COM 101 Oral Communication (Public Speaking) ?· COM 101 Oral Communication (Public Speaking) ... Fulfilling…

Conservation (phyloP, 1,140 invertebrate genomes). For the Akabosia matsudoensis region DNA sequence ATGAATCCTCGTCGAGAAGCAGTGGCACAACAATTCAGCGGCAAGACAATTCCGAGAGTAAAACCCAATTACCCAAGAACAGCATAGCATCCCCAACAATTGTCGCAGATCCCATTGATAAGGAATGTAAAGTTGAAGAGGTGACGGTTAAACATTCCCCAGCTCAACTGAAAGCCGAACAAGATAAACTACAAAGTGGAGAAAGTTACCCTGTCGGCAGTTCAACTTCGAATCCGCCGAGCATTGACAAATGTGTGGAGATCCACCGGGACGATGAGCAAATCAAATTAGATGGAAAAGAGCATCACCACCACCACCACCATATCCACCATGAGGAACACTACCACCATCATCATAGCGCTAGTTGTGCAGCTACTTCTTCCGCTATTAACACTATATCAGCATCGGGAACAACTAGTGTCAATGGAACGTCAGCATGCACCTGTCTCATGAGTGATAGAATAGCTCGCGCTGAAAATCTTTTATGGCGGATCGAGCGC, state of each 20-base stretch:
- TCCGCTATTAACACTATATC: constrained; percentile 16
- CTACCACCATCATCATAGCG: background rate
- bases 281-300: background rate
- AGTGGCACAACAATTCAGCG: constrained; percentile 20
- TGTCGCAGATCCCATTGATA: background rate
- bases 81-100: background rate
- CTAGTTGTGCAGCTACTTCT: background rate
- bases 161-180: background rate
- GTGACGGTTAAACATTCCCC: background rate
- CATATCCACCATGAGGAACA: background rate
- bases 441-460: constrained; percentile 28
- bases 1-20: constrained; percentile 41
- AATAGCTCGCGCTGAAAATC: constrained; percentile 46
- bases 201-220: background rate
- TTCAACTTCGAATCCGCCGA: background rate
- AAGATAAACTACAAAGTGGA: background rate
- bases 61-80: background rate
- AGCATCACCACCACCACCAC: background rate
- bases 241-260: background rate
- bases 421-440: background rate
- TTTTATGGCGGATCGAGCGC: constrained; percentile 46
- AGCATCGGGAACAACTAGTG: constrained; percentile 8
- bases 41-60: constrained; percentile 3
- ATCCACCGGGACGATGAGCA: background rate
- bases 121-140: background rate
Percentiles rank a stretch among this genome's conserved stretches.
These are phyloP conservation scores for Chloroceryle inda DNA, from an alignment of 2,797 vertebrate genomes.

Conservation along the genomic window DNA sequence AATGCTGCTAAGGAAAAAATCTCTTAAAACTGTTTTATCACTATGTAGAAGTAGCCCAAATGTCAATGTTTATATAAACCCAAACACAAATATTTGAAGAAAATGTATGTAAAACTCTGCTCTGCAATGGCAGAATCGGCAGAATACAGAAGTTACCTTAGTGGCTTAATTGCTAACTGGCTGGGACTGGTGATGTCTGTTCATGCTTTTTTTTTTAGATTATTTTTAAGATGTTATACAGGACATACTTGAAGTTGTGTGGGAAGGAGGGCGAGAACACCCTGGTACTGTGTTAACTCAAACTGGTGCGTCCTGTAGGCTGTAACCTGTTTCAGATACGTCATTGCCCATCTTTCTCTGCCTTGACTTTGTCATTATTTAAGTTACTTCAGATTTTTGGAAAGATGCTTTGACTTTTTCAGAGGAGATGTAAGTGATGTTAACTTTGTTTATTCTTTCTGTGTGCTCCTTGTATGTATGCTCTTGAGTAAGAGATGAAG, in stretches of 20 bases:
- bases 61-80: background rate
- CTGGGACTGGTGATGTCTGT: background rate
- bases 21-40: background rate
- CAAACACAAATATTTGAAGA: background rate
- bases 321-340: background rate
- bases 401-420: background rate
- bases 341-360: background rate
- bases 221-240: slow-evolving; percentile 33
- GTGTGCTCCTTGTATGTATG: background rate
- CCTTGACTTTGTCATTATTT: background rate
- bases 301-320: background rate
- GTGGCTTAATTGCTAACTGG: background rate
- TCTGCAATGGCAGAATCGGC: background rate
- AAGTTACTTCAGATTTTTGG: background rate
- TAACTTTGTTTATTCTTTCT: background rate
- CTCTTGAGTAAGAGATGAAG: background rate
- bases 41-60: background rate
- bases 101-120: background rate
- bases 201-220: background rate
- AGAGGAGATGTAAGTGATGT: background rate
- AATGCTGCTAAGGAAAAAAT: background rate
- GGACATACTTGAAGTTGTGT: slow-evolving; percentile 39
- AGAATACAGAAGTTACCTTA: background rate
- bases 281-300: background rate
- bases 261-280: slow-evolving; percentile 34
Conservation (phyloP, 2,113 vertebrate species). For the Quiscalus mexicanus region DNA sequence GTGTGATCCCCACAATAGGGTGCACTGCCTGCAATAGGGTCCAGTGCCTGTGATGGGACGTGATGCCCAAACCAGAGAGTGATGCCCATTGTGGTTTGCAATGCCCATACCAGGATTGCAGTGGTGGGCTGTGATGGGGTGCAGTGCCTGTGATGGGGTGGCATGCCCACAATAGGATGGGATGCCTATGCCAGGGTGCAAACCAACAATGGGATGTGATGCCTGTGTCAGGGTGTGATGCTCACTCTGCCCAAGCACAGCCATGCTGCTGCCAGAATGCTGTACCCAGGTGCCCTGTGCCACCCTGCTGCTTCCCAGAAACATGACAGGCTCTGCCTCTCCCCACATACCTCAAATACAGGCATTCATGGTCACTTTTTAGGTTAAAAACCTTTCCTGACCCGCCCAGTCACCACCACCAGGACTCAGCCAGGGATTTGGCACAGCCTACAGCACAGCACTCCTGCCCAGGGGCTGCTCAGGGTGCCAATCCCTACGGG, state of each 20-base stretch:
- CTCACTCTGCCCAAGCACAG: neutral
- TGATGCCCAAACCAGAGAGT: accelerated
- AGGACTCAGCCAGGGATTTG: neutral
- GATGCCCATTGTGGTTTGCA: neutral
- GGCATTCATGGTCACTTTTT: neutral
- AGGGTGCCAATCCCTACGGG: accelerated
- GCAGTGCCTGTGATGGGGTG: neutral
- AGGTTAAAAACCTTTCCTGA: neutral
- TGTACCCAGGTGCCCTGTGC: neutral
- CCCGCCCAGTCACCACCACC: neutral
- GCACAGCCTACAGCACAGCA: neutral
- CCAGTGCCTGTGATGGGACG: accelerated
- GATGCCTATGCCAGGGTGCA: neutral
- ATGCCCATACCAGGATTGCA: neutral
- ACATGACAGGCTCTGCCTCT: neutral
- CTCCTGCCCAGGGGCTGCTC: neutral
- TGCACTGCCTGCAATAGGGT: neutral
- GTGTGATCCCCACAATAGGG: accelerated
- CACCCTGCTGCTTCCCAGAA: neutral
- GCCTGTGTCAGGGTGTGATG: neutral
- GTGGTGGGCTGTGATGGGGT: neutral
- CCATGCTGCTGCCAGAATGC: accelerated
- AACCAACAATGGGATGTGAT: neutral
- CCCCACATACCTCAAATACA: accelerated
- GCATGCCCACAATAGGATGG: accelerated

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<ul><li><p>COM 101 </p><p>Oral Communication </p><p>(Public Speaking) </p><p>Prof. Remy Ashe, M.A. </p><p>rashe2@calstatela.edu </p></li><li><p>2 </p><p>Page 3: Speech Grading </p><p>Table of Contents</p><p>Page 4: Sample Grading for Informative </p><p> Page 5: Grade Calculator </p><p> Page 6: Cultural Narrative Assignment </p><p> Page 7: Cultural Narrative Evaluation Form </p><p>Page 8 -9: Informative Speaking Guidelines </p><p>Page 10: Aristotelian Outline </p><p>Page 11-14: Sample Informative Speech </p><p>Page 15: Informative 1 Evaluation Form </p><p>Page 16: Informative 2 Guidelines </p><p>Page 17: Informative 2 Evaluation Form </p><p>Page 18: Persuasive Speaking Guidelines </p><p>Page 19: Aristotelian Persuasive Outline </p><p>Page 20-23: Sample Persuasive Speech </p><p>Page 24: Sample Reference Page </p><p>Page 25: Persuasive Evaluation Form </p><p>Page 26-27: How To Do Research </p><p>Page 28: Canons of Rhetoric </p><p>Page 29: Nine Ways To Cite Your Sources </p><p> Page 30: Fallacy Worksheet</p></li><li><p>3 </p><p>Speech Grading </p><p> A An outstanding speech. Clear goal well adapted to needs and interests of the audience. </p><p>Excellent content, well-organized, excellent wording and delivery and/or superior accomplishment on the criteria established for that speech. An A speech will have more than the minimum required references. Delivery must be excellent for you to earn an A </p><p> B A speech approaching the qualities of an "A" speech. A good to very good speech, not </p><p>necessarily any real weaknesses, but not achieving a standard of excellence in any or enough areas to merit an "A". A good job of meeting most or all established criteria for that speech. Delivery must be very good for you to earn a B. Those who read directly from a text, no matter how well written will not earn an A or B. </p><p> C A satisfactory speech. Reasonably clear goal, adequate support, apparent organization, </p><p>but may not be entirely clear to the entire audience; some problems in wording or delivery or both; and/or some deficiencies in meeting the major criteria established for that speech. </p><p> D An unclear goal and serious deficiencies in some and perhaps all areas of content, </p><p>organization, wording and delivery; and/or serious deficiencies in meeting major criteria established for that speech. </p><p>F An unacceptable speech that reveals a lack of preparation and/or poor delivery. Failure </p><p>to meet major criteria established for that speech. For example, being significantly </p><p>longer or shorter than the time limit. </p><p>So how do I grade a speech? You are always graded on content as well as delivery. </p><p> Fulfilling the basic requirements of the speech will earn you a C. Turning in what I ask is </p><p>expected and does not automatically earn you an A. If there are no problems with your </p><p>content, time, number of references, turning in what you are supposed to turn in, etc, but </p><p>you do not deliver the speech well, you can still earn a C. What kills students grades is </p><p>the failure to turn in what it expected. First, you will earn your basic speech delivery </p><p>grade, and then second, I will subtract points based on what was not turned in. </p><p>*** Standing in front of the class reading your speech (even if everything else is perfect) </p><p>will earn you no greater than a C. This is public speaking, not public reading!</p></li><li><p>4 </p><p>Sample grading for informative speaking: </p><p>Here is a sampling of grades for informative speaking. </p><p> Student A. This student does everything the assignment asks but stands up and reads the entire </p><p>speech with very poor eye contact. The reading results in poor eye contact and monotone </p><p>delivery. This student could end up in the C- to C+ (56-63 points) range. </p><p> Student B. This student delivers in the same fashion as student A but does not turn in the </p><p>source material (-10 points) or reference page (-4 points) and goes 45 seconds overtime (-6 </p><p>points). This student might get a C for delivery but then I would subtract 18 points for not </p><p>turning in expected material and following time guidelines. So this person would get a 60-20, </p><p>which is a 40/80 (F). </p><p> Student C. This student delivers poorly but goes to the writing center for help with content and </p><p>incorporates more than the minimum of five sources into the speech. This student could end up </p><p>in the B- or B range. </p><p> Student D. This student just gets up and talks about the subject of the speech. The delivery is </p><p>great but none of the expectations of the assignment are fulfilled. This student would get a C, </p><p>D or F depending </p><p> Student E. This student does more that is expected on the assignment by incorporating more </p><p>than the minimum number of references into the text of the speech and takes the speech to the </p><p>writing center. This student writes the speech well in advance of the delivery date and practices the delivery. The student then delivers it with prolonged eye contact and strong vocal qualities. This student would earn an A. </p><p> ** These are just samples and may or may not apply to your situation. </p><p> ** The more you practice, the better your delivery will be!!</p></li><li><p>5 </p><p>Grade Calculator To calculate your grade on your assignments you need to figure out the percentages. 90% and </p><p>above is an A; 80-89% is a B; 70-79% is a C; 60- 69% is a D; anything below 60 percent is an </p><p>F. Divide your score by the maximum allowed to get your percentage. For example if you </p><p>earned 56/70 on the midterm, you would divide the 56 by the 70. Your percentage on that test </p><p>would be .8 or 80 percent. </p><p> Introduction speech 1 /10 </p><p> Grade on this assignment </p><p>Cultural Narrative Speech /30 </p><p> Grade on this assignment </p><p>Informative Speech /80 </p><p> Grade on this assignment </p><p>Persuasive Speech /100 </p><p> Grade on this assignment </p><p>Midterm /80 </p><p> Grade on this assignment </p><p>Final /80 </p><p> Grade on this assignment </p><p>Participation /20 </p><p> Extra Credit </p><p>Total Points earned in this class: </p><p>400-360 = A </p><p>359-320 = B 319-280 = C 279-240 = D Below 240 = F </p><p>My final grade should be:</p></li><li><p>6 </p><p>Cultural Narrative Assignment </p><p>Objective: To practice public speaking and allow the class to get to know whom you are. </p><p>The assignment: </p><p>1. You must tell a 3-4 minute long story (narrative) about/from any culture you belong to. </p><p>Speeches that go longer or shorter will lose points. The point loss will be one point for each 30-second increment. For example, if you go 4:15 you will lose one point; if you go 4:35 you will lose two points. If you go 2:58 you will lose one point. If you go 2:29, you will lose two points. The points will be taken off your grade after your speaking grade has been determined. </p><p> 2. The speech is on any culture you belong to. Culture is loosely defined. This could be </p><p>ethnicity, place you grew up, work, religion, being a student, hobbies, interests, etc. </p><p> 3. You do not have to hand in a copy of your speech. </p><p> 4. Rip out the evaluation sheet on the next page packet and hand it to me BEFORE you speak. </p><p>Fill out the name part, but NOT the culture part. If you do not have the evaluation form, you </p><p>will not speak and this will cost you one grade. </p><p> 5. My speaking day is: </p><p> 6. My speaking order is: </p><p> 7. Top five cultures: </p><p>A. </p><p>B. </p><p>C. </p><p>D. </p><p>E. </p><p>My number one is:</p></li><li><p>7 </p><p>Cultural Narrative Evaluation Form </p><p>Name Time </p><p>Culture Score </p><p>Good Areas </p><p>Areas To be Improved On</p></li><li><p>8 </p><p>Informative Speaking Guidelines </p><p>Objective: This is your first formal speech. With this assignment I hope to have you learn the </p><p>fundamentals of good organization and topic choice and then apply these fundamentals to a </p><p>public speech. </p><p> 1. Look for an interesting topic. The topic must be important to the audience, but first and </p><p>foremost it must be interesting to you. If you do not truly like the topic, your attitude will </p><p>come across in your speech. You may do any topic as long as there is proper research on it. If </p><p>you cannot find source material for your topic, then do not do that topic! </p><p> 2. Sample topics: </p><p> 3. Do not persuade. You are merely telling us information, not passing judgment, telling us if </p><p>your topic is good or bad, advocating, or asking us to do something. </p><p> 4. The speech must be between 5 to 7 minutes. Speeches longer or shorter will lose 3 points </p><p>for each thirty seconds Be careful: in informative speeches, people tend to make them too </p><p>long. Time your speech. </p><p> 5. You must follow the Aristotelian outline. This will be covered in lecture. Your speech will lose points if you make up your own organizational structure. </p><p> 6. You must have at least six sources in your speech. Sources are where you get your </p><p>information. These can be magazines, academic journals or newspapers. All the information in </p><p>the speech must be from a source. You will be citing these sources orally during your speech. </p><p>You will lose 2 points for each source less than 5 not in the body of your speech. </p><p> 7. Before you speak you must hand me the Speech Portfolio. The Speech portfolio contains the following four items: </p><p>A. A full copy of your entire speech with the parts and sources highlighted and/or bolded. Your speech must look like the sample speech I have provided. </p><p>B. A works cited page C. A copy of all your sources with the material you used in the </p><p>speeches clearly highlighted. D. The informative evaluation sheet at the end of this portfolio must be turned in with </p><p>the rest of your portfolio. Do not attach it. Just hand it to me. If you do not turn it in, you will not get to go and you will lose one grade on your speech. </p><p> ** Put all of your material in a folder. You do not have to bind the information together</p></li><li><p>9 </p><p>8. If you do not turn in a copy of your speech before you speak, you will lose five points. No </p><p>reference page will cost you four points and you will lose two points for each source you do </p><p>not turn in. </p><p> 9. Again, you will be handing in your speech, evaluation sheet, reference page and source </p><p>material before you speak. If you say, May I give you the reference material next week? I </p><p>will say, sure you can!! (But you will still lose points). </p><p> 10. A speech aid is required. This can be auditory or visual. You will suffer an automatic </p><p>two-grade loss if you do not have a speech aid. You will lose credit if the speech aid is not </p><p>effective. Speech aid guidelines: </p><p> A. Make sure it looks as professional as possible. Professional does not have to be </p><p>expensive. B. Make sure every bit of it is large enough to see from the back of the room C. Do not have anything written on it. In fact, you should not need words at all if you are going to announce what we are looking at. D. Do not hand anything out to be looked at and/or passed around. If you have a handout, save it for the end of class. E. Make sure you talk to your audience and not your speech aid. F. Do not have multiple pictures on the same board. G. Incorporate the speech aid into the speech; do not just throw it in at the end. Speech aids are supposed to make a point at a specific spot in the speech. H. Make sure everyone in the room can see it or hear it. I. Give the audience enough time to digest what we are looking at or hearing. </p><p> 11. You will be graded on content and delivery. Assuming you have followed all the </p><p>requirements of the assignment, you will earn a C if you just stand up and read the speech. </p><p>Practice it! You will lose more points if you do not hand in what is expected of you or fail to </p><p>meet the time and source requirements of the assignment. </p><p> 12. My speaking day is: </p><p> 13. My speaking position is: </p><p> 14. Topics I am thinking about:</p></li><li><p>10 </p><p>Aristotelian Outline </p><p>I. Introduction </p><p> A. Attention Gainer (Source cite?) </p><p>B. Significance/interest (Source cite) </p><p>C. Thesis </p><p>D. Preview </p><p>II. Body </p><p> A. Pt. 1 Claim + support (Source cites) </p><p>Transition </p><p>B. Pt. 2 Claim + support (Source cites) </p><p>Transition </p><p>C. Pt. 3 Claim + support (Source cites) </p><p>III. Conclusion </p><p> A. Review </p><p>B. Restate thesis </p><p>C. Leave us with something to think about and/or tie into attention gainer</p></li><li><p>11 </p><p>Sample Informative Name Cal Poly, Pomona Date </p><p>Telomerase </p><p>ATTENTION GETTER: Sherri Brighton was mentioned in the June, 1995 issue of </p><p>Newsweek magazine. At age 17, Sherri Brighton appeared to have it all, she was an </p><p>outstanding athlete in cross country running, and she also excelled in all of her academic </p><p>studies with a 4.0 GPA finding interest in psychology. To the other kids in her high school she </p><p>had it all, and she did, unfortunately she also had Leukemia. </p><p>Mark Weller also had it all. The January 1995, issue of Mens Health reports that at age </p><p>30, he was newly married to his high school sweetheart and was a free-lance pilot. He was also </p><p>very active in his Christian faith. Unfortunately, he was diagnosed with stomach cancer. </p><p>Mark, as well as his family and friends were shocked and angry. </p><p>All across America people from every walk of life suffer from the terrible disease of cancer- </p><p>just like Sherri and Mark. </p><p>SIGNIFICANCE: But the December 8, 1995, A.M.A Journal of Oncology, reports that "we </p><p>may be on the threshold for devising a new strategy to battle cancer" because of recent </p><p>discoveries of a substance called telomerase. </p><p>THESIS: Telomerase is an enzyme which has been found in malignant cancer tumors and </p><p>may unlock the secrets of cancer, thus providing us with a cure in the very near future. </p><p>PREVIEW: To understand telomerase and what it means to cancer research, we must first </p><p>discover what it is, and then second, find out its relation to cancer. </p><p>POINT ONE: The understanding of telomerase begins with the understanding what a </p><p>telomere is, and then how telomeres relate to our topic of telomerase. This understanding </p><p>begins in the 1930s. </p><p>The February 6,1996 issue of Scientific American reports that during the 1930's two </p><p>geneticists discovered that there were caps on the ends of the chromosomes in certain</p></li><li><p>12 </p><p>organisms. After more research into what these caps were, they found that these caps </p><p>provided stability for the chromosomes, helped maintain cell integrity and prevented the </p><p>chromosomes from sticking together. These end caps were called telomeres. </p><p>The September 1, 1995 issue of the Science Journal, reports that in the 1970s, two </p><p>researchers, Elizabeth Blackburn and Joseph G. Gall, of Yale University, discovered that </p><p>telomeres were also present in higher level animals, including human beings. </p><p>According to the February 1996 Scientific American, during the 1980's, continued </p><p>research of telomeres uncovered an enzyme called telomerase. As you may recall, an enzyme </p><p>is something which acts as a catalyst for a chemical reaction. For example the acids in our </p><p>stomachs act as enzymes to break down the food we eat. Telomerase is an enzyme that helps in </p><p>the cell replication process. When our cells replicate the new daughter cells tend to become </p><p>smaller than the original parent cells. This is primarily because the telomeres or the end caps </p><p>end up getting cut short in the replication process. The telomerase found in the telomeres </p><p>reacts with the body to fill in the empty space present in the daughter cell to make it as large as </p><p>its parent. </p><p>The Bio...</p></li></ul>